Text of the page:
Poetry. Latinx Studies. Women's Studies. Translated by Carlos Lara. It's hard to believe that the books of Blanca Varela (1926-2009), considered one of Peru's greatest poets, as well as the first woman to win the Federico García Lorca International Poetry Prize, have not been translated into English until now. Originally published in Spanish in 1978, this new publication of ROUGH SONG, heralds the long overdue introduction of a major Latin American poet to English-language readers. Born into a family known for advancing art in Latin America, Varela lived briefly in Paris in the late '40s and '50s where she quickly became friends with Andre Breton, Jean-Paul Sartre, Henri Michaux, Simone de Beauvoir, Alberto Giacometti, and in particular, Octavio Paz, who called Varela "the most secret, timid and natural of them all."
Returning to Lima in the '60s, she established herself as one of Peru's key literary intelligentsia. The poems in ROUGH SONG, these "flowers for the ear," range wildly in form, from two lines to seven pages long, and each presents a world of intense precision in language, fully conscious of reality and its metaphysical limits—"yes / the dark matter / animated by your hand / it's me." Varela's deceptively simple poems hold a mysteriously delicate weight far beyond their length. A formidable voice in Latin American literature, Blanca Varela is destined to inspire awe and summon new readers for years to come.
"These haunting songs unfold with the mysterious precision of fractals, bending their interiors into pliant, living forms. As I get to know Blanca Varela's work, in Carlos Lara's beautiful translation from the Spanish, my ear becomes attuned to the smallest moving gradations, the spider that 'doesn't dare descend one / more millimeter toward the ground,' a surrealism I associate with Alejandra Pizarnik, Henri Michaux, and I'm so grateful to have come to it."—Alexis Almeida
"What a surprise to find in the work of this mid-century Peruvian poet a mind and style that so resonate with my own. Varela's poems are almost violent in their suddenness, their brevity. Unsentimental and often bleak, they are always surprising. Discovering her enlarges my picture of the world."—Rae Armantrout
"In ROUGH SONG, Blanca Varela uses language to create 'on the empty plate' and cuts reality open. Originally written in the '70s, this work remains both unpredictable and surprising. In these pages she condenses and transmutes the world into text and texture so that what emerges is legible and sharp. Here 'the word / slithering / will be your footprint.' Let us follow."—Gabriela Jauregui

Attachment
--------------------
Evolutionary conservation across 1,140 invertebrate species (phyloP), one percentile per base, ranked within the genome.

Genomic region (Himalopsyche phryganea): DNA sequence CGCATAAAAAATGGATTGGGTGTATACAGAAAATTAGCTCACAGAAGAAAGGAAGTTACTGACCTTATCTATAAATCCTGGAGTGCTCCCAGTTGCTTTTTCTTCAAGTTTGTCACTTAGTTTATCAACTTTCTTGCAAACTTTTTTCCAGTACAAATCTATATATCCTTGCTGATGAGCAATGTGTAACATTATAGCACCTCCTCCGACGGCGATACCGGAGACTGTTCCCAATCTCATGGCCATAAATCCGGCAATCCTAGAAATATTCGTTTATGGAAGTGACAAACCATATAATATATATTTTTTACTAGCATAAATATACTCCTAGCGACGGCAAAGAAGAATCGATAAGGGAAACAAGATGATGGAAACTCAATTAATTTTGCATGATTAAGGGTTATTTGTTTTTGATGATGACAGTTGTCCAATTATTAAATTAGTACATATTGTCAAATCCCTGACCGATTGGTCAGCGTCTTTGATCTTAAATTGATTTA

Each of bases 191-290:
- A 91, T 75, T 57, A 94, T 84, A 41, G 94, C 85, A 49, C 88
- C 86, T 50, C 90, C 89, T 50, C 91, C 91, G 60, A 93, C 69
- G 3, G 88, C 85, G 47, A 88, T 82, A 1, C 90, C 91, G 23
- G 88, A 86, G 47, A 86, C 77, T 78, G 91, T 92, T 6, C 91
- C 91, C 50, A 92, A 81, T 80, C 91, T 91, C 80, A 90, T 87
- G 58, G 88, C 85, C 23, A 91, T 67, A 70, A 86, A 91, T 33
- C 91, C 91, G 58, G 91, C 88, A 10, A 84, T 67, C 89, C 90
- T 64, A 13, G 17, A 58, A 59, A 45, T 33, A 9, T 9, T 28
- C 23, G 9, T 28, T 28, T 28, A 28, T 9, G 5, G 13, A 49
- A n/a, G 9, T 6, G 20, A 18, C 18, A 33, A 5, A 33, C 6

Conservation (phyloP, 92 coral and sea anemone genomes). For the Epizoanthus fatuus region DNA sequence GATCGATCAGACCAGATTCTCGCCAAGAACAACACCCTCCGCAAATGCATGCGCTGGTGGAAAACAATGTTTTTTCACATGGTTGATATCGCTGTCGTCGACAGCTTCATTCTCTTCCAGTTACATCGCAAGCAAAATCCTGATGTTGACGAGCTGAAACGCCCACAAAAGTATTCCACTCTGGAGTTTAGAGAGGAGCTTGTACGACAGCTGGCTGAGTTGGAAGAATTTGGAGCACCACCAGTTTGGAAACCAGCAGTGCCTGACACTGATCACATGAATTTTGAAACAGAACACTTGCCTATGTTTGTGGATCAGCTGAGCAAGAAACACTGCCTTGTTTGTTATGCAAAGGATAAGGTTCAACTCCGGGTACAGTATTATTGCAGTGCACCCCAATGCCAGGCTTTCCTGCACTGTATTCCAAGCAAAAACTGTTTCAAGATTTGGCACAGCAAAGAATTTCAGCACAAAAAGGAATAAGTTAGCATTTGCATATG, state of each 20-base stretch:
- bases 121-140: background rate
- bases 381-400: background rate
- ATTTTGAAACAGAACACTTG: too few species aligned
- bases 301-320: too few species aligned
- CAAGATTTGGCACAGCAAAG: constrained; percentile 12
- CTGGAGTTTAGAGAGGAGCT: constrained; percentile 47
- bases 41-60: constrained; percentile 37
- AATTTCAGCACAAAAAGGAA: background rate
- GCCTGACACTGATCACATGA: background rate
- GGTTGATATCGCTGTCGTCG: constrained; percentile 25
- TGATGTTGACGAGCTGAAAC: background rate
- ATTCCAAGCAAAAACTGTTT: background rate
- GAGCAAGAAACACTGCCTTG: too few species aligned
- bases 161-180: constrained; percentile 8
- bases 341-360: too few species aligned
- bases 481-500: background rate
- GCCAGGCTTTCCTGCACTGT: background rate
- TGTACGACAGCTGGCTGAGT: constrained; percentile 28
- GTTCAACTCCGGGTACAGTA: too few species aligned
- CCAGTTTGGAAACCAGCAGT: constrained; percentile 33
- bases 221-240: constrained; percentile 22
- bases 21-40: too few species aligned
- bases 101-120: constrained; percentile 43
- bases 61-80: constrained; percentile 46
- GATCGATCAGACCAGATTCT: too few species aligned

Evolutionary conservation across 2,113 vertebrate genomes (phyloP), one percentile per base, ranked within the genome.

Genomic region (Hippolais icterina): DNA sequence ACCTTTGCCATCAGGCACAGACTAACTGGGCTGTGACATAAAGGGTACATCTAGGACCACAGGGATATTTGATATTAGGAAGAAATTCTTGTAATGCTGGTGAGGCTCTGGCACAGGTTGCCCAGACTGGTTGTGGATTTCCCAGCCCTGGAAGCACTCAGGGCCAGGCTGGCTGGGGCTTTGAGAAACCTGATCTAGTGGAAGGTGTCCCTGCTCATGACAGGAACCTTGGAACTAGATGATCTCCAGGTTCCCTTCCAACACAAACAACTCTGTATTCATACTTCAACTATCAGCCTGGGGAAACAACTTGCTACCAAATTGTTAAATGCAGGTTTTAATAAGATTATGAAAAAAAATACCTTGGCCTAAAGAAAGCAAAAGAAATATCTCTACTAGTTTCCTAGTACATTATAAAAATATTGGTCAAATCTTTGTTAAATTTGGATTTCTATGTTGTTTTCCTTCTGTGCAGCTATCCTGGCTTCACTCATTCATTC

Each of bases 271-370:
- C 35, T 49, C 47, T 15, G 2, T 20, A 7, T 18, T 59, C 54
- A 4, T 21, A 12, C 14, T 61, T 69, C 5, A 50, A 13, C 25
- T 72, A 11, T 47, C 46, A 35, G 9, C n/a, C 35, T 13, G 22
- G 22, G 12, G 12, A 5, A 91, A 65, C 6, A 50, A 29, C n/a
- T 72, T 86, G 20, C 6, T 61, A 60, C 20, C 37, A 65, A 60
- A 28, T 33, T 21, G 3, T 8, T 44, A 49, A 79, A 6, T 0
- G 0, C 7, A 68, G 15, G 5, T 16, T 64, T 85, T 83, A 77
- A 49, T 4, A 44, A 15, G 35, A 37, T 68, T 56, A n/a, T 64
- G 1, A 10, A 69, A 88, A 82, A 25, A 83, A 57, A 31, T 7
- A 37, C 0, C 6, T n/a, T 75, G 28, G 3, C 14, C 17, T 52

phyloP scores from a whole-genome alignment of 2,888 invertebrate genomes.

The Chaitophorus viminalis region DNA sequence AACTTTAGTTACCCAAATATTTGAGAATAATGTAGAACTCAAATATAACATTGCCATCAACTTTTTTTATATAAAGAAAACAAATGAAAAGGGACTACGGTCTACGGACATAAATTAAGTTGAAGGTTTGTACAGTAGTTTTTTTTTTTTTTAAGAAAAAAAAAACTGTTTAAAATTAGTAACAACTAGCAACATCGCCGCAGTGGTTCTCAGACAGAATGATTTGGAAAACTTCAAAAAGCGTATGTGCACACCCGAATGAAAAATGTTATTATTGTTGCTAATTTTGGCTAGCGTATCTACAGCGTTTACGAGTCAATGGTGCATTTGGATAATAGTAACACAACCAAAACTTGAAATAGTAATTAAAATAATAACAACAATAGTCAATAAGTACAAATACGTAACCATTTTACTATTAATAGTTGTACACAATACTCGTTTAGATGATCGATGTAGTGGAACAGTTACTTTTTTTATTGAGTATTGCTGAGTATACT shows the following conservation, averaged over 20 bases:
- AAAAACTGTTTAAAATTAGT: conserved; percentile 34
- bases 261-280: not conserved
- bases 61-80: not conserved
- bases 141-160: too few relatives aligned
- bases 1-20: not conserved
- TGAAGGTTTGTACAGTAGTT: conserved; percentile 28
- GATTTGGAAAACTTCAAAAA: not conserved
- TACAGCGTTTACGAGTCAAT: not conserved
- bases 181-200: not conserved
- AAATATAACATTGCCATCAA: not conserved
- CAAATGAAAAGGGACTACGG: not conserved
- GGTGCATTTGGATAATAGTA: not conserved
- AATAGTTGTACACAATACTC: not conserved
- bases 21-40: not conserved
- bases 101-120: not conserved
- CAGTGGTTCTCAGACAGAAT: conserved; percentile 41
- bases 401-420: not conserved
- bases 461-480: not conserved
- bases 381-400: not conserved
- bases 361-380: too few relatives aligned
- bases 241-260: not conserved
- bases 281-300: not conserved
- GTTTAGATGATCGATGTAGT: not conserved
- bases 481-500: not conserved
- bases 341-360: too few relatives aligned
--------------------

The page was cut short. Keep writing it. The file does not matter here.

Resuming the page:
Katherine M. Hedeen @ Kenyon ReviewExcerpt @ Harper's MagazineBest Poetry Translations of 2021 @ Action Books
Blanca Varela (1926-2009) was born in Lima, Peru, into a family of artists and writers. She studied at the Universidad Nacional Mayor de San Marcos, where she met Sebastián Salazar Bondy, Javier Sologuren, Francisco Bendezú, and Jorge Eduardo Eielson, with whom she would define a Peruvian poetry movement called "la Generación del 50." It was there that she also met her future husband, the painter Fernando de Szyszlo. Octavio Paz wrote the prologue to her first book, Ese puerto existe (1959), for which he also helped find a publisher in Mexico. Varela and de Szyszlo lived at various points in Florence, Italy, and Washington D.C., where she worked as a translator before returning to Peru in 1962. Her work has been translated into English, French, German, Italian, Portuguese, and Russian, among other languages. She won the Octavio Paz Prize for Poetry in 2001 and was the first woman to win the Federico Garcia Lorca City of Granada International Poetry Prize in 2006. Varela was honored in 2007 with Spain's Queen Sofia Prize for Ibero-American Poetry.
Carlos Lara is a translator and ex-poet from Chula Vista, California. His version of Blanca Varela's CANTO VILLANO (ROUGH SONG) was published by The Song Cave in 2020. With Tamas Panitz, he also translated The Selected Poems of Charles Tomás (Schism, 2022). He is the author of Subconscious Colossus (Schism, 2021), Like Bismuth When I Enter (Nightboat, 2020), The Green Record (Apostrophe, 2018), and, with Will Alexander, THE AUDIOGRAPHIC AS DATA (Oyster Moon, 2016). He lives with his wife and son in Los Angeles.